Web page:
Fictitious Business name statement FILE NO. 2012096992 The following person is doing business as: RICE & BEANS BULK FOODS, 1149 N. Hoover St., Los Angeles CA 90029, are hereby registered by the following registrant: KRISTY LEA BALTEZORE, 1149 N. Hoover St., Los Angeles CA 90029. This business is conducted by an individual. . Registrant has not begun to transact business under the fictitious business name or names listed herein. This statement was filed with DEAN LOGAN, Los Angeles County Clerk on May 18, 2012. NOTICE—This fictitious name statement expires five years from the date it was filed in the office of the county clerk. A new fictitious business name statement must be filed before that time. The filing of this statement does not of itself authorize the use in this state of a fictitious business name in violation of the rights of another under federal, state, or common law (see Section 14411 et. seq. Business and Professions Code). Pub. 6/04, 6/11, 6/18, 6/25/12

Help Wanted


NEW ’12 Nissan Sentra 2.0 Lease for only

per month for 39 mos

Plus tax, 39 month closed end lease on approved credit. $3995 total due at signing. Zero security deposit. Purchase option at lease end $9,570.40 $.15/mile over 39,000 miles. 1 at this offer C120818/694982

NEW ’12 Chevy Cruze LS Lease for only



per month for 24 mos

Plus tax 24 month closed end lease on approved credit. $2,000 due at signing excluding title, taxes, options, acquisition fees, dealer fees and 1st payment. Residual $8,948. 0 Sec. Dep. 12,000 Miles per year. #F12088/815464.

NEW ’12 Volkswagen Jetta S Lease for only






AuCtIon ADVERTISE YOUR auction in 240 California newspapers for one low cost of $600. Your 25 word classified ad reaches over 6 million+ Californians. Free brochure call Elizabeth (916)2886019. (Cal-SCAN)

per month for 39 mos

Advertising Account executive


L.A. Downtown News is looking for a enthusiastic self-starter who is well-organized and has the ability to sell advertising over the phone AND in person, with 3+ years in sales experience, preferably in advertising/media with a proven track record in prospecting and closing new business. The ideal candidate will have exceptional communication and selling skills, a strong work ethic and a great attitude. Compensation includes a base salary plus commissions and bonuses.

MEET SINGLES right now! No paid operators, just real people like you. Browse greetings, exchange messages and connect live. Try it free. Call now 1-888866-3166 (Cal-SCAN) WANTED - UNEXPIRED diabetic test strips. Up to $26/ Box. Prepaid Shipping Labels. Hablamos Espanol! 1-800-2660702. www.SellDiabeticStrips. com. (Cal-SCAN)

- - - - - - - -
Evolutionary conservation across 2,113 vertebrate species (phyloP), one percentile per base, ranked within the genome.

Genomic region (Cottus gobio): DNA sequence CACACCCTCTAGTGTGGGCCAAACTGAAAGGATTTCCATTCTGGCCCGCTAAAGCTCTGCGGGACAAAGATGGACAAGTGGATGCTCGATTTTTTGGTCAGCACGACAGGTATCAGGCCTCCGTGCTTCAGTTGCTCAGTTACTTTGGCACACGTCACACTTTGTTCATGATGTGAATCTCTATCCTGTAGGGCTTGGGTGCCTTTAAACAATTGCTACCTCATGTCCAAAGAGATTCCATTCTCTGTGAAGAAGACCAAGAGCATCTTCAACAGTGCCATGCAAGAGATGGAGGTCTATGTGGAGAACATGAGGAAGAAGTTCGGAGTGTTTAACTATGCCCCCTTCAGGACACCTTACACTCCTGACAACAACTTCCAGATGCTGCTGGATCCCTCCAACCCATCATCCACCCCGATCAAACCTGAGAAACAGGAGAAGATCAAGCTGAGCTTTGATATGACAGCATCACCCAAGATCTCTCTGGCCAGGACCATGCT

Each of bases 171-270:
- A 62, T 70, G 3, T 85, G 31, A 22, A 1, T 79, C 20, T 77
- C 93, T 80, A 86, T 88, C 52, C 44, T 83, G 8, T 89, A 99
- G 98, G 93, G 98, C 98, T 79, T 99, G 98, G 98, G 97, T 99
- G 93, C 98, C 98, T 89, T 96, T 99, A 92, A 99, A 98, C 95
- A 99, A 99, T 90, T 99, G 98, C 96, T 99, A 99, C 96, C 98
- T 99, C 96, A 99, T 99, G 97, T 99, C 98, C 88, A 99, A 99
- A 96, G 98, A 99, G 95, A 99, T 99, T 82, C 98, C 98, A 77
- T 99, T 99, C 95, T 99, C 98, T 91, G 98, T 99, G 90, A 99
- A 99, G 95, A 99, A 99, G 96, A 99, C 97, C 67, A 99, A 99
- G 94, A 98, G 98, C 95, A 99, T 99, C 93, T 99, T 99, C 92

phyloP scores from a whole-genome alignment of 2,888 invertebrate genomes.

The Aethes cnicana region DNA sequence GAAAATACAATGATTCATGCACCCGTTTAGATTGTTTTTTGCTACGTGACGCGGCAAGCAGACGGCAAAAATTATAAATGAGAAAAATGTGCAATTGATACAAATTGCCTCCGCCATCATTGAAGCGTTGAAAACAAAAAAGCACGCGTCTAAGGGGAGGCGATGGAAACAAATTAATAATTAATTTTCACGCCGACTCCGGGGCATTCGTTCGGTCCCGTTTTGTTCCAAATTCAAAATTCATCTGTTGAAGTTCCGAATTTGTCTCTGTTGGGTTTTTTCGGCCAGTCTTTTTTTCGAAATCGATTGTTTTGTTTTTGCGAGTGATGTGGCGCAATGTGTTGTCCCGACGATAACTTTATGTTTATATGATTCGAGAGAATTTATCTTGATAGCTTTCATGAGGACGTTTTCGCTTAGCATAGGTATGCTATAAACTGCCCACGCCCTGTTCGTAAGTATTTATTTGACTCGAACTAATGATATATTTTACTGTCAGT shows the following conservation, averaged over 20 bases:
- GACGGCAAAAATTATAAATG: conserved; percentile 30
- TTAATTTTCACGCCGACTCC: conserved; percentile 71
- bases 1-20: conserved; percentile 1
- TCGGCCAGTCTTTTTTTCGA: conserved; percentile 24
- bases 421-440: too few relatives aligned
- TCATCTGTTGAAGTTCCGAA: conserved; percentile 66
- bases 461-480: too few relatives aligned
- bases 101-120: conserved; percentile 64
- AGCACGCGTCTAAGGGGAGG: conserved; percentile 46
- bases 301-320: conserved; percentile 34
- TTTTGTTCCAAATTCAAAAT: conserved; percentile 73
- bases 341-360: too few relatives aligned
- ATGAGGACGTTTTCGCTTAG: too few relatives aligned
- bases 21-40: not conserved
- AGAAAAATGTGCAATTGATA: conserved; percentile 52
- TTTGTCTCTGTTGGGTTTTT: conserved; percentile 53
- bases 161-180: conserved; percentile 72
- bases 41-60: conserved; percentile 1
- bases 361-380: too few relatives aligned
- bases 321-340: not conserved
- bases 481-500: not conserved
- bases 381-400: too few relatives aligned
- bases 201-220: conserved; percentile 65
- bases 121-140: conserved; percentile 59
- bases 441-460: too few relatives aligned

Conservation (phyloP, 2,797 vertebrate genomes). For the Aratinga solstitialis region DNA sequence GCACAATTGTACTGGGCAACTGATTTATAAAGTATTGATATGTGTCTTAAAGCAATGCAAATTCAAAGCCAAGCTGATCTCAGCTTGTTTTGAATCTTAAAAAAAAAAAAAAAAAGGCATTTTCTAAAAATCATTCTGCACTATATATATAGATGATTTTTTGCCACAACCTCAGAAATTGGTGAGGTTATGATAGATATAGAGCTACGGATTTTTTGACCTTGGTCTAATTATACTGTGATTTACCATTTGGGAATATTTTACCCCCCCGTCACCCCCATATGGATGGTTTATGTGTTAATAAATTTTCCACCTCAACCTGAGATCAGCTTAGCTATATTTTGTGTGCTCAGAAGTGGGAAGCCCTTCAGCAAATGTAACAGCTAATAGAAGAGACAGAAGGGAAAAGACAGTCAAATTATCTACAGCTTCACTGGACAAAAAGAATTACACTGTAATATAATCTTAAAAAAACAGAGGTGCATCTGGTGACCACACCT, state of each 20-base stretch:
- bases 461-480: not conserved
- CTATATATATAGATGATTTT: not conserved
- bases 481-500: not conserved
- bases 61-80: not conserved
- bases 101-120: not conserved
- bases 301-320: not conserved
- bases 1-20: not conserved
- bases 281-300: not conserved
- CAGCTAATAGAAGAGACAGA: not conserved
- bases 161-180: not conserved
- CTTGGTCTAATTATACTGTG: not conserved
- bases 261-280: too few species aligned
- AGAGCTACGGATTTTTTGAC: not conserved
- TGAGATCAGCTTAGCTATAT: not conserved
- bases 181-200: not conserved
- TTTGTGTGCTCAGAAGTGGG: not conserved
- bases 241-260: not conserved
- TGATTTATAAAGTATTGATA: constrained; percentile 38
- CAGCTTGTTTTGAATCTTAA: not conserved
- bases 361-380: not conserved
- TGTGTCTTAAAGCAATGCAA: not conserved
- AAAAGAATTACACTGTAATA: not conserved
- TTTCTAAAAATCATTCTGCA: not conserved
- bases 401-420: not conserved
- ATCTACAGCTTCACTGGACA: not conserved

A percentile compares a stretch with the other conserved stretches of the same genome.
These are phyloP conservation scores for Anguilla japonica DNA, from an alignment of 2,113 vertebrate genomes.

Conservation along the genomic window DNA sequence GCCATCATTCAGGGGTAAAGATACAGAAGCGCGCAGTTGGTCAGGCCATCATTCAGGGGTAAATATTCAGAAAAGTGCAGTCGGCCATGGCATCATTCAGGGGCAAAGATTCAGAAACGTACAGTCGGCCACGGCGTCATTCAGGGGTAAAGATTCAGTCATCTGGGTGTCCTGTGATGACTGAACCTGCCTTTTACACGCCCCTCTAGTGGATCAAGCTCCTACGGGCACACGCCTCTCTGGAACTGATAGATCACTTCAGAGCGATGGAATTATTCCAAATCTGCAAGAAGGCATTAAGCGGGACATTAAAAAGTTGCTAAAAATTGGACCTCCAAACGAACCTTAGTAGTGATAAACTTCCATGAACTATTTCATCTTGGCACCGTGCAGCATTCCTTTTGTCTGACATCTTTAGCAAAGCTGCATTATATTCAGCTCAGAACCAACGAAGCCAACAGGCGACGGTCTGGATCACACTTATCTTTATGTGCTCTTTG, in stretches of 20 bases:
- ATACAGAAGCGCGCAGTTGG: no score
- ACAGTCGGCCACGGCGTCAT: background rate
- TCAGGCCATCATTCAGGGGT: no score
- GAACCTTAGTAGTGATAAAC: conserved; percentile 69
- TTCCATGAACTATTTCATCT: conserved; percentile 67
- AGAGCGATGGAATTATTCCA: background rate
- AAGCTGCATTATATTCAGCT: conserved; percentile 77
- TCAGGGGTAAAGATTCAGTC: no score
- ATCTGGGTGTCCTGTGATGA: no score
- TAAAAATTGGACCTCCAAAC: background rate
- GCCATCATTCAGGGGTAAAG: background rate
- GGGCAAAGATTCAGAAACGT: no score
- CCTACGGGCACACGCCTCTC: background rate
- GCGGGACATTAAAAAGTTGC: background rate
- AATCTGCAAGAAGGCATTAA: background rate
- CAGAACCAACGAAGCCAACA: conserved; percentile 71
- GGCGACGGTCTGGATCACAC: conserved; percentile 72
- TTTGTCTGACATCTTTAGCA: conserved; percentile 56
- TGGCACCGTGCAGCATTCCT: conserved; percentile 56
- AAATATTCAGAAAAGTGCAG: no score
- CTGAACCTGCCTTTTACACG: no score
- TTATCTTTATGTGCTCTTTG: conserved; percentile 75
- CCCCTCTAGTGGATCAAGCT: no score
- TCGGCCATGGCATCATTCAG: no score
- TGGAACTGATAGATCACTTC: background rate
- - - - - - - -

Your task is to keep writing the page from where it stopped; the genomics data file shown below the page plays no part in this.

This is a full-time position with benefits, including health insurance, vacation, private health club, and a 401(K) retirement plan. Candidate must possess own vehicle and valid driver's license and insurance.


ADOPT (OR FOSTER) your forever friend from Bark Avenue If you are interested in applying for this posiFoundation. Beautiful, healthy tion, please send your cover letter, resume, and puppies, dogs, cats and kittens salary requirements via e-mail to: 4$-07&3%"-&"7&-04"/(&-&4 available at Downtown’s largest private adoption facility. Call Use subject line: -JNJUFE1SF4BMF&YDMVTJWF0GGFS!  Dawn at 213-840-0153 or email Account Executive 2011 or visit www.Bark Avenue Foundation. org.


My Nails aNd spa

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4335 W. Sunset Blvd.,

M.-Sat. 10am - 7:30pm Sun. 10am - 5pm Walk-in Welcome GIft Certificate Available


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Presented by: Emi Terauchi

• • (626) 786-9086 XXX$-07&3%"-&DPN XXX$-07&3%"-&DPN

+ tax 39 month closed end lease with Tier 1 credit by VW Credit, $1,999 due at signing. Excludes title, tax, options & dealer fees. MSRP of $18,250 w/ man. trans., $0 Sec Dep. Residual $9,787. $0.20/mile over 32.5K miles. Offer ends July 2, 2012. #391464